What if posteriors are not sensitive to priors in Bayesian inference?

I have a question related to the priorsense package if you have an idea. I read and understand that testing prior sensitivity is important. But what if the posteriors are not sensitive to priors, so posterior is non-sensitive to priors? So what is the meaning of using Bayes inference in this case?

Can someone share ideas? Though we say, Bayes inference is criticized as it is sensitive to priors. But what if it does not have this.

Hi @nguyenthiphuong, welcome to the Stan Forums!

First of all, I think you need to remove the template text from your post so that only your own text remains.

If the posterior is not sensitive to the prior, this simply means that the information from the data overwhelms the information from the prior. But perhaps @n-kall has more to contribute on this (he has developed a great R package for prior diagnostics and sensitivity analysis: GitHub - n-kall/priorsense: priorsense: an R package for prior diagnostics and sensitivity, see also the corresponding preprint: [2107.14054] Detecting and diagnosing prior and likelihood sensitivity with power-scaling).


Hi @fweber144 , Thanks for your response and comment and the link. Hope @n-kall can response to this as well?

Welcome to the Stan Discourse @nguyenthiphuong,

I took the liberty of editing that out, but as @fweber144 mentioned make sure you remove the template so readers will not be distracted and will get to your point quickly (for me that’s one of the most important things when trying to reply: when I don’t have a lot of time I cannot spend time deciphering posts that are overly long or cryptic).

As @fweber144 also pointed out, that is the short (and correct) answer, but it’s a part of a much longer discussion, much of which are subjective opinions on priors being subjective. Another short but important point is: there is really no such thing as an uninformative prior (often used as a substitute for flat/uniform priors); for any given model a certain prior can be uninformative in one case and informative in another (e.g. different labs, one of which has measured some quantity previously, the other that never has). More importantly, there’s no such thing as a default choice of priors, and doing MLE has the implicit assumption of flat priors, but it’s still a choice. So there’s some confusion in the “Frequentist-Bayesian Stat Wars” that is not backed by actual probability theory (though that’s also my personal opinion, and I’m sure we could have a long discussion with diverging points of view…)

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Thanks @caesoma for your reply,

First thing on the post editing, yes, I have not been familiar with this platform, hence quite confused at the first instances, but good to know your view and comment on that. It will be better from now I think.

Regarding the sensitivity test, the reason I asked this because in Bayesian inference, the advantage is that we can update the information, and if the posteriors are not sensitive to priors so what is the meaning of updating information. I read in some literature that, if the posteriors are not sensitive to priors, which mean that the (original) results using the default setting priors are robust, regardless of altering priors. Assuming that, I would have a new dataset (new measurements of the same population), and now I would like to have predictions. It would mean I also use the default priors (non-updating) or use the posteriors estimate of the (old) previous datasets as priors as now I update the information.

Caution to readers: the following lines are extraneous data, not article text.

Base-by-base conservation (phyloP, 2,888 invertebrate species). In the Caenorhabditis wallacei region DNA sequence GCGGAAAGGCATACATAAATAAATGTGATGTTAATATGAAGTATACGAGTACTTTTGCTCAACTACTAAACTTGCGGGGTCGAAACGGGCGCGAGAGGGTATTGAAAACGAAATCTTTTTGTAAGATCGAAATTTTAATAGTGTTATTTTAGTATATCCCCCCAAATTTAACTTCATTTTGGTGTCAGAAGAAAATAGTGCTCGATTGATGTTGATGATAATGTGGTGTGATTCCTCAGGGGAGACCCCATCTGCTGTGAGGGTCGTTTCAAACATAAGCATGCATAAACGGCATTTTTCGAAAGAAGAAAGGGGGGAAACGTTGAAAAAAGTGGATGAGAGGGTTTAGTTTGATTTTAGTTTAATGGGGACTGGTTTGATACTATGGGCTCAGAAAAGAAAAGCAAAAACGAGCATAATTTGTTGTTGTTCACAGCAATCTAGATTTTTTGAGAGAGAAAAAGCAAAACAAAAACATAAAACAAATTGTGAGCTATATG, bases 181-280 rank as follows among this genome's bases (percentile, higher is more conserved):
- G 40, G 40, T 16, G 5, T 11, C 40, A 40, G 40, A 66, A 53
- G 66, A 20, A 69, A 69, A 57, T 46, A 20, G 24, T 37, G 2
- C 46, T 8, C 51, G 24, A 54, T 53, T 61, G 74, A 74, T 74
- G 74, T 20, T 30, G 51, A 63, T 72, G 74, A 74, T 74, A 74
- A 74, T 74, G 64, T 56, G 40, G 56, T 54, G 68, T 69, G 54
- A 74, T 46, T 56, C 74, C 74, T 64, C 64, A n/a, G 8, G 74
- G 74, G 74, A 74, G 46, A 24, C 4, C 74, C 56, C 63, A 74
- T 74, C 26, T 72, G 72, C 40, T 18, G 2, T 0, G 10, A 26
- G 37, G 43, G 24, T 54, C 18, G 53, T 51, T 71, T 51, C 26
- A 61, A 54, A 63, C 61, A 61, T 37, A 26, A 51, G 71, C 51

If the information from the data overwhelms the information from the prior, which means that the data fits well with the model regardless the priors altered and any non-informative priors are somehow informative depending on the context, should we conclude we have a good model selection to fit the data or a good data is collected to predict the posteriors (i.e., the relationships between the dependent variable and the predictors) in that context with such a dataset at hands?

Well, first things first: not being sensitive to priors likely only applies to a specific choice of priors, if you change them to make them extremely informative (e.g. replacing them with an approximation of the posterior of a previous experiment) will likely change that. Strictly speaking, the posteriors cannot be completely insensitive to priors, but the likelihood can dominate the posterior rendering it robust to small changes in the priors – still, whether that happens or not is not a feature of the model likelihood structure alone, but also of each choice of priors and the associated data.

If you get to the point where you collect new data, update the priors with previous estimates and continue to repeatedly obtain similar posteriors it means that you exhausted you ability to improve your estimate by obtaining more data and doing inference with new data sets. But that is only relevant to the context of that specific model choice, it’s possible that other (“better”) choices will allow you to extract more information (e.g. instead of sequentially fitting data and updating the priors you could fit a hierarchical model with all data sets and a hyperprior that accounts for between experiment variation).

Long story short (and again incomplete): parameter values are a result of the interaction of model choice (the general structure of the likelihood), the data set(s), and last and often least the choice of priors; the conclusions are usually system specific and depends on a host of factors related to those components, so there’s no theoretical replacement for domain understanding and careful consideration and justification of experimental design, data collection, and modeling choices.